Although we regard ourselves as a nation of introverts, Latvians do great things in big crowds. Look at our Song Festivals, with 20,000 singers on stage at the same time.
There was a lot of togetherness during the National Awakening of the late 1980s, too. Demonstrations with which half a million participants peacefully called for an end to Soviet rule. On 23 August 1989, 2 million people joined hands from Tallinn to Riga and on to Vilnius in the Baltic Way, an act of solidarity which continues to inspire liberation movements today.
And on 4 May 1990, after Latvia’s Supreme Council passed a declaration restoring Latvia’s independence, thousands gathered in the narrow streets around the Parliament in Old Riga, crying and singing and lifting the deputies onto their shoulders.
Thanks to the coronavirus crisis, the streets of the capital are much emptier this year. It’s a tough time for many, as emergency measures have caused businesses to close and restricted social contacts, especially for the elderly. Still, due to the sensible response of the government and the people, Latvia has one of the lowest infection rates in the world, and isolation rules are softer than many other places.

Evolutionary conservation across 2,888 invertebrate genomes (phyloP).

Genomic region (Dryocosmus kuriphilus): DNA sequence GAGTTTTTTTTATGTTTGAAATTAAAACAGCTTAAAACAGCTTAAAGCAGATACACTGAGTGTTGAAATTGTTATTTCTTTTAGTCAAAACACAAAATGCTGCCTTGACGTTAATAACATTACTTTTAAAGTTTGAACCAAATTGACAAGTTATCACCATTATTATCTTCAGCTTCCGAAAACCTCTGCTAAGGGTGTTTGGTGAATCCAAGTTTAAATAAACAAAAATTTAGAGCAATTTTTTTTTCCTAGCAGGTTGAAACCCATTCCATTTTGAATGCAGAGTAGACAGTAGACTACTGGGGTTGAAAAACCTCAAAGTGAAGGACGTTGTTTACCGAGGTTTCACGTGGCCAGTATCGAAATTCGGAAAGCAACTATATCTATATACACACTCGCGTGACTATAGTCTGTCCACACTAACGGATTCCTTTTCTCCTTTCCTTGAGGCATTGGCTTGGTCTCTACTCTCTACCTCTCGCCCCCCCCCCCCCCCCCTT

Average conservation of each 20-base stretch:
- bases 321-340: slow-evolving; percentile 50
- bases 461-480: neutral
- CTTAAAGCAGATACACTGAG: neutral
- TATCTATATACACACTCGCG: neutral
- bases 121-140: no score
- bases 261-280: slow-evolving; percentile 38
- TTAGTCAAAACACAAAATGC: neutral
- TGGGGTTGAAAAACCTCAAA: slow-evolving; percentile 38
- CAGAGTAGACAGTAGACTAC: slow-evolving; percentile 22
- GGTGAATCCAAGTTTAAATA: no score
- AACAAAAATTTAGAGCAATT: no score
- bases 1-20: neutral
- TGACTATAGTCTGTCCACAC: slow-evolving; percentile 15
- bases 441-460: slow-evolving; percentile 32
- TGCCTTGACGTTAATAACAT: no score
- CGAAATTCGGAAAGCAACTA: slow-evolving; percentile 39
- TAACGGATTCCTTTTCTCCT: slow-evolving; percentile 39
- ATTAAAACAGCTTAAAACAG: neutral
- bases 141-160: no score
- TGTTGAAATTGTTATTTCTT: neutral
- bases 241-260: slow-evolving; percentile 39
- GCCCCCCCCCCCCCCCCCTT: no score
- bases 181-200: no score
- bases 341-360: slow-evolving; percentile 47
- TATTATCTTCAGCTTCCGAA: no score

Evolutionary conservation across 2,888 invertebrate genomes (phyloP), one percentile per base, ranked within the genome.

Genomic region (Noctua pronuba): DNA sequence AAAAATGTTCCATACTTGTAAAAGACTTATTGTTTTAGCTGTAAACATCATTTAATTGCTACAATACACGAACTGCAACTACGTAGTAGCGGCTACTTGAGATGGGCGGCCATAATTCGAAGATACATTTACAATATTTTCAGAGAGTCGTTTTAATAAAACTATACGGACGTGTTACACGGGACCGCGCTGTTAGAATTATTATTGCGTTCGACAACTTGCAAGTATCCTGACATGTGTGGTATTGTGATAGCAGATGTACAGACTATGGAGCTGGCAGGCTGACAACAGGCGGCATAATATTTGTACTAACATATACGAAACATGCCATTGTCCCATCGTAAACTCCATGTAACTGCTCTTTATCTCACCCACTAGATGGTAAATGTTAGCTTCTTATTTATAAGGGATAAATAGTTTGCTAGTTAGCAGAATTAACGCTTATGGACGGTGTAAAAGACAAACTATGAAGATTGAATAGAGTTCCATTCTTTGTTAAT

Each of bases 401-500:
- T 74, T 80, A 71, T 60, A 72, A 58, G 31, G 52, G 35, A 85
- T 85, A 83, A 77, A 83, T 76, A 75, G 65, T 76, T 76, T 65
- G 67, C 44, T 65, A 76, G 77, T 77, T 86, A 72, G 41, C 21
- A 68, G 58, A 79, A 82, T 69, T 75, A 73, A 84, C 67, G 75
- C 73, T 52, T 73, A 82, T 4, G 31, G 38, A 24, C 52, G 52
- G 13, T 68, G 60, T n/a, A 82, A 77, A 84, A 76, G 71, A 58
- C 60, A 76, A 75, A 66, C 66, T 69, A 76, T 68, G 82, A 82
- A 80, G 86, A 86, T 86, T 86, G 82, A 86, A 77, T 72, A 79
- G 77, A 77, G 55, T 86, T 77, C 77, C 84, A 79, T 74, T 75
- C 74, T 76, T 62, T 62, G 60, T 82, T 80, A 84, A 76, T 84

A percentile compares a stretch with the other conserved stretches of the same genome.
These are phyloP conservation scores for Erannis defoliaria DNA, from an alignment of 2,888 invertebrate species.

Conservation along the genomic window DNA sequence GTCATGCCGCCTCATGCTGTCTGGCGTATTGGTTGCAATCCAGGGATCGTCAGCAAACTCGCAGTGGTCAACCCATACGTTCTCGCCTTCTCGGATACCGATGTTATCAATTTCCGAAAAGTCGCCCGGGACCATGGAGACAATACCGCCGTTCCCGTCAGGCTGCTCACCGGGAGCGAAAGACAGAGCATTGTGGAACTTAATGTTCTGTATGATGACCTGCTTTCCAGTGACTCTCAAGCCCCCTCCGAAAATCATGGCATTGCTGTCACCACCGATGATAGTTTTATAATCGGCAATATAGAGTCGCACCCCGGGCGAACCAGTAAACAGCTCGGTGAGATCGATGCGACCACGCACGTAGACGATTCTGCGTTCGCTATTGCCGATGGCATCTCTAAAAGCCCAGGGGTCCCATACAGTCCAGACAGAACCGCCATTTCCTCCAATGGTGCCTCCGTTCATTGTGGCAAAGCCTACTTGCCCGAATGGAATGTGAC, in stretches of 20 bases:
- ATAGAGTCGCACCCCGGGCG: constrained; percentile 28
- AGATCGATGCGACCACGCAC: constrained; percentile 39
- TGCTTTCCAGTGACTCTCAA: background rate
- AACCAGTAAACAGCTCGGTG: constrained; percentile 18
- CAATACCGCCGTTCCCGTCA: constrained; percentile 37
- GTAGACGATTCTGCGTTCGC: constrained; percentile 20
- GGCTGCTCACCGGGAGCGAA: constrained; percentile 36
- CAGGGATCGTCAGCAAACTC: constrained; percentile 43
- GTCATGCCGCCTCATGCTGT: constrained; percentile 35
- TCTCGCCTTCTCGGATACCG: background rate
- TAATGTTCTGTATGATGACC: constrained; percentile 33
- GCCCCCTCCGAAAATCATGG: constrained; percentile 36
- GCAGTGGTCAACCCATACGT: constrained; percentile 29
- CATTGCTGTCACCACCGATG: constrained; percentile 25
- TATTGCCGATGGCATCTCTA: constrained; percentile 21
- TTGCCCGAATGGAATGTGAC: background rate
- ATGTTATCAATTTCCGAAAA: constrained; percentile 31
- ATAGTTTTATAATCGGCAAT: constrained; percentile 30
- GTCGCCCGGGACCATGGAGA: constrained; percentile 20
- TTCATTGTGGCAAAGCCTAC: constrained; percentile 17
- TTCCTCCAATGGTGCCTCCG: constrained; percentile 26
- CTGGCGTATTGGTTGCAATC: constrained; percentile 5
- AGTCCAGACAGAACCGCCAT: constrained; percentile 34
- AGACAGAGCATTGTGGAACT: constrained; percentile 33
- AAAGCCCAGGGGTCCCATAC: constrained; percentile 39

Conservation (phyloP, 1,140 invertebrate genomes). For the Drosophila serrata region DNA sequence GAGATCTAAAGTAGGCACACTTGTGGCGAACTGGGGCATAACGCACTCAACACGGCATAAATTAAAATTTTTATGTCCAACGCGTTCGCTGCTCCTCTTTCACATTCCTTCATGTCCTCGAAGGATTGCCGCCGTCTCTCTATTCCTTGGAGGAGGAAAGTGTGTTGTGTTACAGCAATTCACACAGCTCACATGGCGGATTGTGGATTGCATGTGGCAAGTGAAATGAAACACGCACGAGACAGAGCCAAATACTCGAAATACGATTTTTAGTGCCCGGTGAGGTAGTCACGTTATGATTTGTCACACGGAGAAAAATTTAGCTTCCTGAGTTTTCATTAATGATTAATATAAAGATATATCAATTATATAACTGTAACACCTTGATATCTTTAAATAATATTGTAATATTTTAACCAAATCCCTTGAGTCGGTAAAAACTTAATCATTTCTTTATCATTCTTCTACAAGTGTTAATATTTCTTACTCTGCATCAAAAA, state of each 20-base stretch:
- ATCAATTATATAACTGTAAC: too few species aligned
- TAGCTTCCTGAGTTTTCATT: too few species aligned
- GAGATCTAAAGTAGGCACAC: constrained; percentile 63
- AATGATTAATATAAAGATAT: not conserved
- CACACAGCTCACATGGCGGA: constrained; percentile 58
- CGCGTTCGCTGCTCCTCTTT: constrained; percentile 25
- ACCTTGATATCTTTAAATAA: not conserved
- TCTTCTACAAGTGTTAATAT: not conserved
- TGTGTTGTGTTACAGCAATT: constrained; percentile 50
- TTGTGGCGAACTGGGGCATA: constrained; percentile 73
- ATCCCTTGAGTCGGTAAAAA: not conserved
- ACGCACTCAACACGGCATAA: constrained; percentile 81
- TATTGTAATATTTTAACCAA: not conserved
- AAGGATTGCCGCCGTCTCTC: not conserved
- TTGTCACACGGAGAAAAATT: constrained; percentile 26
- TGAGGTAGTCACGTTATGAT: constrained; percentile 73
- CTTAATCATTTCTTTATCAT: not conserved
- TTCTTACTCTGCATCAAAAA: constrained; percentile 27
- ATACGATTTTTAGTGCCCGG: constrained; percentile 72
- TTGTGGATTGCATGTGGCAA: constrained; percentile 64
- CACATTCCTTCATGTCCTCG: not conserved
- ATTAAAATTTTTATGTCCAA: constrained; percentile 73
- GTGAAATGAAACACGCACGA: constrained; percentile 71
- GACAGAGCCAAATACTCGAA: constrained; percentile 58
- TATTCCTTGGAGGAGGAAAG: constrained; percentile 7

And we will celebrate the 30th anniversary of our country’s birthday (actually the second one, after the first Declaration of Independence on 18 November 1918) in a united spirit.
On the official side, Speaker Ināra Mūrnniece will make a festive address to the Saeima, with the parliamentarians spread out around the building for social distancing. President Egils Levits will address the nation, an especially moving event as he was the author of the independence declaration in 1990.
To delve deeper into recent history, the Popular Front Museum of Latvia has made a Google map for a walking tour around Riga, with information about major sites connected with the struggle for independence. It will be available on the museum’s Facebook page (https://www.facebook.com/lnvmtautasfrontesmuzejs/) from 3 May.
To patriotically chill out, the National Film Centre of Latvia is hosting a marathon of Latvian movies on the portal filmas.lv. Music lover can savour a concert by organ maestro Vita Kalnciema broadcast live from Riga’s Dome Cathedral
Eating is central to our culture, and across Latvia people celebrate 4 May by dining with a white tablecloth. Although these gatherings will have to be small this year, there will be lots of shared images of elegant, richly stocked tables.
And if the weather is warm, we will enjoy our cold beet soup, birch tree juice and shashlik al fresco. The gardening season is in full swing, with tulips and daffodils blooming and folks getting their greenhouses ready for the tomatoes and cucumbers. The perfect setting for this nature loving nation to drink a toast to freedom.